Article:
In the afternoon we bent our agreement with Mom: about thirty family members jammed into the living room and talked about what we most appreciated about her. Food was a major topic. Mom’s cooking was limited to the three major food groups: boxed, canned and frozen; but she excelled at butter- and sugar-loaded desserts that have never been surpassed: chocolate chip cookies, brownies, fudge, bread pudding, cheese cake and banana cake.

We also noted the wild ideas she came up with—like the time she suggested we make a totem pole. Soon one of Christine’s friends showed up with a stolen telephone pole, and we commenced chiseling and carving faces in the pole during an all-night party, after which the pole was set up in the backyard in cement, where it remained for decades. She was the cheerleader of our blue-collar family. As she frequently said, “Our family can do anything!”

During the sharing, I recalled—sometimes out loud, sometimes silently—my own favorite memories of Mom: her feeding the ants with me outside our house with bread crumbs, her listening to my bedtime prayers each night, her spending every day at my hospital bed for six weeks when I had a broken leg, her making sandwiches for me every day when I came home from school for lunch, her support for me when I chose to go against convention and was ridiculed by my classmates, her wonderful stage acting in It’s Never Too Late and The Little Foxes, her fascination with the Loch Ness Monster, Abominable Snowman and UFOs (including her own UFO sighting), her curiosity about all things, and her declaration with arms outstretched: “I love you this much!”

Despite this treasury of warm memories—and a childhood belief that she was the perfect mother—I had shed few tears since her death; so few that I felt guilty. Perhaps I was not emotional because I was prepared for her death and had said to her what I had wanted to say. Also, I no longer needed her the way I did when I was a child or a teenager. And I had the comfort of knowing she had died the way she wanted to. But another truth—though I did not share it during our gathering—was that I had gradually lost my mother over the years of my adulthood. She seemed to have only a passing interest in my wife and children, or in what I was doing; and I often felt disappointment and resentment toward her. She had become grievously insulting toward Dad, and often moody and uncooperative with me and my siblings. Perhaps demons from her past had caught up with her and she no longer had the energy to be who she had been. In any case, such thoughts would be for another time to share.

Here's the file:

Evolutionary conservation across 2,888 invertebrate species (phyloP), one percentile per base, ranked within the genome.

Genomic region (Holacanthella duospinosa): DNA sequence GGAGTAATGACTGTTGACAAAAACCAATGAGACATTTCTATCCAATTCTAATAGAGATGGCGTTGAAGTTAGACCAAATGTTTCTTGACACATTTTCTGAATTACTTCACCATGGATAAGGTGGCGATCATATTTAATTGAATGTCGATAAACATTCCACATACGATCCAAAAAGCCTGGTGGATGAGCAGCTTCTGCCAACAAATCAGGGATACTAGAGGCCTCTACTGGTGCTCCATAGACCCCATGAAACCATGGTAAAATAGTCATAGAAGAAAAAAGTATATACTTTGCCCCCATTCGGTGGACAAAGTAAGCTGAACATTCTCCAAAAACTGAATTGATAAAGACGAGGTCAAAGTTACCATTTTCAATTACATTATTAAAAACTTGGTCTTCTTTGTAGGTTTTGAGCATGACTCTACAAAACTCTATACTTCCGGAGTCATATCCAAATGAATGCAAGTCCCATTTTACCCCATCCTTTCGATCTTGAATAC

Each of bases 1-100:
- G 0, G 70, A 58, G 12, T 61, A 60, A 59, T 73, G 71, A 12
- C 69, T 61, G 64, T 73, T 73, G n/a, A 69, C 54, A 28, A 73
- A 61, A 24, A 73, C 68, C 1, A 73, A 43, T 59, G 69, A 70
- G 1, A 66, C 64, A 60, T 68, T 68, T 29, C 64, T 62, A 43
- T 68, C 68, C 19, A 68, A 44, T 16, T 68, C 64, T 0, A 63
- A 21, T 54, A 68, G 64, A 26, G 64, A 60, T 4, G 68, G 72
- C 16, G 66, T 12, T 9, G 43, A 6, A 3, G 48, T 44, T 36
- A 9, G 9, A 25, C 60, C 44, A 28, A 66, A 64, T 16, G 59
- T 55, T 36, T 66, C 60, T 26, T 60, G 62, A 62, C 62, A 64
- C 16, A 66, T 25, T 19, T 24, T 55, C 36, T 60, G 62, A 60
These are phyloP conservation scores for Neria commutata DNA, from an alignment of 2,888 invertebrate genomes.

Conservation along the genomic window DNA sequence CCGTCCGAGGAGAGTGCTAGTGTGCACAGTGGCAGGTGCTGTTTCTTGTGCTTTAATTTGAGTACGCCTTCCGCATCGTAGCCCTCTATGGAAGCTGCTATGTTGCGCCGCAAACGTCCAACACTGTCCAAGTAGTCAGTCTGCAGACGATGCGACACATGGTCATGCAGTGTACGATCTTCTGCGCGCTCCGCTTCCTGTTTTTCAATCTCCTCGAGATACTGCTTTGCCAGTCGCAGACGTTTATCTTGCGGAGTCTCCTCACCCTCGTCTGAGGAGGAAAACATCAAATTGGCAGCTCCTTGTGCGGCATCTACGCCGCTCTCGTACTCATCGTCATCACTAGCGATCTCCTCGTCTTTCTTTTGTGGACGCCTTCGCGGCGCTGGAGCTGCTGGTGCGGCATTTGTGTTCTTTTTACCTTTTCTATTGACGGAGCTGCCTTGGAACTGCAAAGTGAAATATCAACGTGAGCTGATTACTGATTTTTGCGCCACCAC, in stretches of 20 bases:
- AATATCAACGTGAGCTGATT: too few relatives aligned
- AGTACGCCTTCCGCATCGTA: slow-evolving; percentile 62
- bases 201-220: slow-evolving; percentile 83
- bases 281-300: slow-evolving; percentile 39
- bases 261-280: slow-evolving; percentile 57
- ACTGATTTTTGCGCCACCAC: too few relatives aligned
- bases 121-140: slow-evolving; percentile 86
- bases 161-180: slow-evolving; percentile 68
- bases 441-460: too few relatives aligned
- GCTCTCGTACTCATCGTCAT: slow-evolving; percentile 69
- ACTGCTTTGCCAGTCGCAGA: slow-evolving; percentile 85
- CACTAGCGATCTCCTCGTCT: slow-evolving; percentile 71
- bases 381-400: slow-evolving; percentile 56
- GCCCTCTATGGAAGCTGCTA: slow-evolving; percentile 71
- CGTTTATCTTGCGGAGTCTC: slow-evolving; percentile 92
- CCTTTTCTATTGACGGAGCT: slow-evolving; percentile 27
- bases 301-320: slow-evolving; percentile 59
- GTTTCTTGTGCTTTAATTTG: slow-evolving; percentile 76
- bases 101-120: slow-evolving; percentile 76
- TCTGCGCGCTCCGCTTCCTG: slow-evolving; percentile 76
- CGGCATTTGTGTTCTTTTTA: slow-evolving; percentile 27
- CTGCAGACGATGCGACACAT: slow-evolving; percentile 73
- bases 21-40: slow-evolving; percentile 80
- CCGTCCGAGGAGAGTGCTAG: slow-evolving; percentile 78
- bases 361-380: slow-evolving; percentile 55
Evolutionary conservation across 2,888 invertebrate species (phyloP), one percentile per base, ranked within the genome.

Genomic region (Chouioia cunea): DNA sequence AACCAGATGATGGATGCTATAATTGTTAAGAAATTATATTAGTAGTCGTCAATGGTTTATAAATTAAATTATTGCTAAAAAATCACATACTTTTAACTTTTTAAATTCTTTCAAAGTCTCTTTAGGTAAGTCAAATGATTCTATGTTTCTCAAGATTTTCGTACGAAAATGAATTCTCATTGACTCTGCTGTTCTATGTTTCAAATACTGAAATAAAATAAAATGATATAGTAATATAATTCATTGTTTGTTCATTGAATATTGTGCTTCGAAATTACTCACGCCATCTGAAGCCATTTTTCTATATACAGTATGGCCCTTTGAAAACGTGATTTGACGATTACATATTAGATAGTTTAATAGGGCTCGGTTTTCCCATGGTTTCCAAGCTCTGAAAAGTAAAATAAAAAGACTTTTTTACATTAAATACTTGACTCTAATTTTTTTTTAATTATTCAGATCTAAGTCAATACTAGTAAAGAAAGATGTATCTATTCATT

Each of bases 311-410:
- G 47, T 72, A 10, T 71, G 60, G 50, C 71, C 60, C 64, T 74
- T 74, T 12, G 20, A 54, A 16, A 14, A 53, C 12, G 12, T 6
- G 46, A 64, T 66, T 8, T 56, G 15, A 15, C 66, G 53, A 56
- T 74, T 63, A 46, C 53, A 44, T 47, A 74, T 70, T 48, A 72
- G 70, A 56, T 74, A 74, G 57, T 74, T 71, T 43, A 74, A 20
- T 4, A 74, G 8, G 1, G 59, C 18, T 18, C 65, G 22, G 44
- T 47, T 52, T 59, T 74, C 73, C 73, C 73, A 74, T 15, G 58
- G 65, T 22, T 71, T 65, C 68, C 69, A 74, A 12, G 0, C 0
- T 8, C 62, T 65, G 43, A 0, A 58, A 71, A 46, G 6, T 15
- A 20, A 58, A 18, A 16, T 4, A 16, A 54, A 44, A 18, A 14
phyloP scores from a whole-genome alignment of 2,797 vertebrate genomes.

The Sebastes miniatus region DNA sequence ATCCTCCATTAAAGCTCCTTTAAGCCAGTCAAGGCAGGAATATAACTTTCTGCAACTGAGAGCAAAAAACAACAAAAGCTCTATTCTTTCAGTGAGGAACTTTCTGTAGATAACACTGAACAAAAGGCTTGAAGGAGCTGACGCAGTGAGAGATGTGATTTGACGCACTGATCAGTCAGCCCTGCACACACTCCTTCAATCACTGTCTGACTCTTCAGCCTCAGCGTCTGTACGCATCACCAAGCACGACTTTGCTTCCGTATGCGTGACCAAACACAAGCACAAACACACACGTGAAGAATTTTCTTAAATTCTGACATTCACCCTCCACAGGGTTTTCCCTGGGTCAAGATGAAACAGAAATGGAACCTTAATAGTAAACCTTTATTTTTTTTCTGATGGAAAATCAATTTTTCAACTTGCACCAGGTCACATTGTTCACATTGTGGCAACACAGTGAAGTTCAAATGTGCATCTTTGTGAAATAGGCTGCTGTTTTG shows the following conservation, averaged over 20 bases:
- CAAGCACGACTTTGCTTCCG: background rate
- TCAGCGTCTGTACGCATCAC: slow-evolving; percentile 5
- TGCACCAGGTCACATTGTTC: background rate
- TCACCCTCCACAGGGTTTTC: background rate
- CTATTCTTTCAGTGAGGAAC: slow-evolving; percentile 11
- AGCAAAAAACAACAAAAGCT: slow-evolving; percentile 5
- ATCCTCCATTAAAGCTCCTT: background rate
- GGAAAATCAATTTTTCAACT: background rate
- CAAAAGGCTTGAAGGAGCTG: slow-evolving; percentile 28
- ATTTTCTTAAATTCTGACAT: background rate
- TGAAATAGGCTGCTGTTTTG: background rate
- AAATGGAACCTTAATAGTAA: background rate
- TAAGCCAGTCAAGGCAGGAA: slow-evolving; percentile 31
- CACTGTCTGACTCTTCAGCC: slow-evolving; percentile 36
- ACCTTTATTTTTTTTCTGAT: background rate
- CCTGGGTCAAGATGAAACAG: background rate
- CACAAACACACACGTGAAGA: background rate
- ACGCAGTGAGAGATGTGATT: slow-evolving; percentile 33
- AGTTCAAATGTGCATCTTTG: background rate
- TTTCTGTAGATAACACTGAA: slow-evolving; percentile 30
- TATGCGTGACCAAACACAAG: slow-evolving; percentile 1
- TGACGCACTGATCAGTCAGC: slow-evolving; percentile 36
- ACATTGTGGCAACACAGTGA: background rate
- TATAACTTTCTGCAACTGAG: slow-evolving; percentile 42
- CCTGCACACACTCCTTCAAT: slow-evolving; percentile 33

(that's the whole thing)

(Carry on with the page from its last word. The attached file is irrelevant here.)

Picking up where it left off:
At the conclusion of our time set aside for appreciative memories, Christine presented Dad with an award: “To the one Mom chose to be the father of us all.” Dad’s eyes welled up, but he managed a clever comeback: “You were all accidents.” We all laughed.

Before we dispersed, Dad handed each of his children an envelope stuffed with hundreds of dollars. He explained that over the years Mom had been hiding from him half of all her winnings from her many trips to Las Vegas. Her final wish was for those winnings to now go to us with the following instructions: “Do something fun.”

About the Author

Ryan  Ahlgrim

Ryan Ahlgrim is a pastor who always wanted to be a writer. He has served First Mennonite Church in Indianapolis for the past fifteen years, and has written frequently for various denominational magazines. He has authored a youth curriculum, Morphed: New Life in Romans, a book on preaching, Not as the Scribes, and contributed a sermon to the anthology, Keeping the Faith: Indiana’s Best Sermons. His first published short story, “The Day I Saw Bigfoot at the Zoo,” appeared in the New Fiction issue of The Journal of the Center for Mennonite Writing (see Archives). Many of his sermons, as well as his Bible study blog, can be accessed through his church’s website:www.indymenno.org. He and his wife Laurie have two teenage children, Garrett and Savannah.